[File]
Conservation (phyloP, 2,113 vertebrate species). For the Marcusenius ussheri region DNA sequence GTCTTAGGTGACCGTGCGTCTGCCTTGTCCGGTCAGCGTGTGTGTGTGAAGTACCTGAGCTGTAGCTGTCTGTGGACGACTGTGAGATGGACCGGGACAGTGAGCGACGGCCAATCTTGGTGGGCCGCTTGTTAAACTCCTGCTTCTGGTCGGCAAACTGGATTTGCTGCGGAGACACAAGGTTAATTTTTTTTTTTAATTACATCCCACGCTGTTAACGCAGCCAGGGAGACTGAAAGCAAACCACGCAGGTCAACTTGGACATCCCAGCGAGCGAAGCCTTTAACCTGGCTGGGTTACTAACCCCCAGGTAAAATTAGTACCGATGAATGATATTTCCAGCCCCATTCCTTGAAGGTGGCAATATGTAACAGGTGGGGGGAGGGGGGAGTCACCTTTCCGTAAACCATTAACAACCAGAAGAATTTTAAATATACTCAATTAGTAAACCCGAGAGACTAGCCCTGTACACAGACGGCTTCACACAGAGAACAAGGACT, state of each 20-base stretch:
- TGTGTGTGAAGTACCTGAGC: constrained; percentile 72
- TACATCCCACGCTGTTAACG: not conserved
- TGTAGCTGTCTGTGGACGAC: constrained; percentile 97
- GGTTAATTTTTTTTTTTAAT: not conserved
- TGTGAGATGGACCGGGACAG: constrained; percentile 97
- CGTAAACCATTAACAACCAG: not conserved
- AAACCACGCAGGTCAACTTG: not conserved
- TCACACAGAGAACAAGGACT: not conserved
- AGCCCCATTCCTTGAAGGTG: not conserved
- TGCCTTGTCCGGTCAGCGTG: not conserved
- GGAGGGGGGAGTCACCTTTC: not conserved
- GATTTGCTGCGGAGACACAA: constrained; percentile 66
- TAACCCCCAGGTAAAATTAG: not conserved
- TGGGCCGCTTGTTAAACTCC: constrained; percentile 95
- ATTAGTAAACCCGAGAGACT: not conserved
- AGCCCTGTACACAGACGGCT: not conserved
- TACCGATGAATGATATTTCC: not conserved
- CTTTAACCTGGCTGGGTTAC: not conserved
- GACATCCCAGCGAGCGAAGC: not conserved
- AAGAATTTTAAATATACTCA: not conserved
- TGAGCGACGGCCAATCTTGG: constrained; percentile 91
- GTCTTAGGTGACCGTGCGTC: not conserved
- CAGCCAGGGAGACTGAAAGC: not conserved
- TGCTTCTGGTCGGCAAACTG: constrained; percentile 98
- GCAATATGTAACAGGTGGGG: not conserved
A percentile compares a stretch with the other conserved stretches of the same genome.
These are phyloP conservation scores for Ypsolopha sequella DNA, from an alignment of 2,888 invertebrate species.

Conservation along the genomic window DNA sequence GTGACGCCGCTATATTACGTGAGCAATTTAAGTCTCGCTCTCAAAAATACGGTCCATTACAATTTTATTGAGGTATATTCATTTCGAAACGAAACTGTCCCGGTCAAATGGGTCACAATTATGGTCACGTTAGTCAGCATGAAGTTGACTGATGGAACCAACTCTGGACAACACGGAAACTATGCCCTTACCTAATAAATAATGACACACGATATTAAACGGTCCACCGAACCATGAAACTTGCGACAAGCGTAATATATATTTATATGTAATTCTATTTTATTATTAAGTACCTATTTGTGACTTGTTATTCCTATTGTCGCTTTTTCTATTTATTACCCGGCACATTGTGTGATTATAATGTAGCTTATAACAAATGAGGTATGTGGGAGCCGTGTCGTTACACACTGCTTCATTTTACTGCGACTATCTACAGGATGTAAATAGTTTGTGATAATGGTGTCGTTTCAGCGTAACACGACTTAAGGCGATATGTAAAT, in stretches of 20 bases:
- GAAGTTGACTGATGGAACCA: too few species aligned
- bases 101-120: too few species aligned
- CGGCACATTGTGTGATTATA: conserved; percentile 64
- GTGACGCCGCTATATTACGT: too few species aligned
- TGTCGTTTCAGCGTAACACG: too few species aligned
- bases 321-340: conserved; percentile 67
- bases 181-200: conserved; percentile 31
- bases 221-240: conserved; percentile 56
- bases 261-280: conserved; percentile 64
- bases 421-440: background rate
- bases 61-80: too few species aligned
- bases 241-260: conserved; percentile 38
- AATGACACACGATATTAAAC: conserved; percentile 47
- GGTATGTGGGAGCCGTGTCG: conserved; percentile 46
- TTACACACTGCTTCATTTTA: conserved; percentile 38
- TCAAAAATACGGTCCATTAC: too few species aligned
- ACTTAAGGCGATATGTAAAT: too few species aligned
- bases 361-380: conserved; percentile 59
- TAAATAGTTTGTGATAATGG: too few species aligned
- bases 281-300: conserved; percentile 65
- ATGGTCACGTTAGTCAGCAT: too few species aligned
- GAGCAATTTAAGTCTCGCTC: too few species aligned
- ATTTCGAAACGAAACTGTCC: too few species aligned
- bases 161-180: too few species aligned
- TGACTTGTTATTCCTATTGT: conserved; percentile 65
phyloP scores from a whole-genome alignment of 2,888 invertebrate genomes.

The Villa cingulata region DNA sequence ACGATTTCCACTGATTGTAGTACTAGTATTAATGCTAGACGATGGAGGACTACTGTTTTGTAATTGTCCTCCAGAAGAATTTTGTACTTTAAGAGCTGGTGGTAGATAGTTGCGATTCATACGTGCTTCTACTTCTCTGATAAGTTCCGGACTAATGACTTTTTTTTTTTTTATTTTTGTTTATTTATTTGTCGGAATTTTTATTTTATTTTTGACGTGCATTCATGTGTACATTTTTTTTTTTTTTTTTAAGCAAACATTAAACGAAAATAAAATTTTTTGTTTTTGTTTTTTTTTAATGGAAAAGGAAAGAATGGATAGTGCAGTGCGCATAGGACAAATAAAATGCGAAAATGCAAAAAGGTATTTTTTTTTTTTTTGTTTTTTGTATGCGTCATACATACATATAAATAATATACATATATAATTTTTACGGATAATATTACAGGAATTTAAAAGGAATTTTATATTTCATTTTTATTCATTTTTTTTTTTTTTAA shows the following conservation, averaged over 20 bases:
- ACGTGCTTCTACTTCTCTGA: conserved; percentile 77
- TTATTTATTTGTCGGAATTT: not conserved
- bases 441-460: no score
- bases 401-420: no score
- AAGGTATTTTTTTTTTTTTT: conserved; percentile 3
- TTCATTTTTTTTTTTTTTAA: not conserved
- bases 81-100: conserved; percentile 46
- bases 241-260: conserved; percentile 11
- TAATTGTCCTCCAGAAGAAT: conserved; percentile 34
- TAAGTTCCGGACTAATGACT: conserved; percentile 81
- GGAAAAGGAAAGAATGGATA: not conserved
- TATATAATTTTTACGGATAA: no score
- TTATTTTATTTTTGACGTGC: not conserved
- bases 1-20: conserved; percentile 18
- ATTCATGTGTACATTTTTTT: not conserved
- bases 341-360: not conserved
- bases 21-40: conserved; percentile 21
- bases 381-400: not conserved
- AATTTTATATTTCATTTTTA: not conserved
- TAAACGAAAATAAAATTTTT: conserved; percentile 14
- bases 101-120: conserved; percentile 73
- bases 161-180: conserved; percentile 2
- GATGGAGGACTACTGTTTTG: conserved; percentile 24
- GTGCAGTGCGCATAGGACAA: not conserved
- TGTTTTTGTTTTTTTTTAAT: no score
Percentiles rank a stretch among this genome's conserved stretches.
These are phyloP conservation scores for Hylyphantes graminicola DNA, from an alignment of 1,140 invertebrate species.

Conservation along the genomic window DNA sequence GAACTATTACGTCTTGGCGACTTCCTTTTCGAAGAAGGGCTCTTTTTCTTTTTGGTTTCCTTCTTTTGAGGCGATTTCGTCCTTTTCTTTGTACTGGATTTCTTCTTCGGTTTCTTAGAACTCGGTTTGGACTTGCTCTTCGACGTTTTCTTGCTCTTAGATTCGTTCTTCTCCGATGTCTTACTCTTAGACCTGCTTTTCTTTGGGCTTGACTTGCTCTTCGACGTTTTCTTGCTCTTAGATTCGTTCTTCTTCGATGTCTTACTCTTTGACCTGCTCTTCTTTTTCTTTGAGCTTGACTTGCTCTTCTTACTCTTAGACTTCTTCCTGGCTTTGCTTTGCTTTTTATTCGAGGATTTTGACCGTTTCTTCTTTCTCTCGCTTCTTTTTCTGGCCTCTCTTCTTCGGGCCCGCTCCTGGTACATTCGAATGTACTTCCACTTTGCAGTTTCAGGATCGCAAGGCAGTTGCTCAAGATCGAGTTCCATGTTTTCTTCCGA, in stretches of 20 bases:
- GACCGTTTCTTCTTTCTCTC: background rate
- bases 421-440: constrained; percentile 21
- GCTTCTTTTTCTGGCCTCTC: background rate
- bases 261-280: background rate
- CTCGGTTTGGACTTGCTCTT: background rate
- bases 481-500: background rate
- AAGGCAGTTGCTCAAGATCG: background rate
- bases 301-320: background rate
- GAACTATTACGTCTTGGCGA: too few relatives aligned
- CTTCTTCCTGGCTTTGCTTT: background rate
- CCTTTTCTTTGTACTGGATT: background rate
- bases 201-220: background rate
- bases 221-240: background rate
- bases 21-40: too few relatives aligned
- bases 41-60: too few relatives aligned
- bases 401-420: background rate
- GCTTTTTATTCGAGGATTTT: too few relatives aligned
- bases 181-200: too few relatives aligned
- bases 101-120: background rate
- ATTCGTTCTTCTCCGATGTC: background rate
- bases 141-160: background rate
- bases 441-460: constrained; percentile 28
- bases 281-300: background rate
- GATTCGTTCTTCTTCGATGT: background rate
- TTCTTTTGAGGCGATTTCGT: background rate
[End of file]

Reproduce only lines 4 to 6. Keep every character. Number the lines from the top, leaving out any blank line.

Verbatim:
- TGTAGCTGTCTGTGGACGAC: constrained; percentile 97
- GGTTAATTTTTTTTTTTAAT: not conserved
- TGTGAGATGGACCGGGACAG: constrained; percentile 97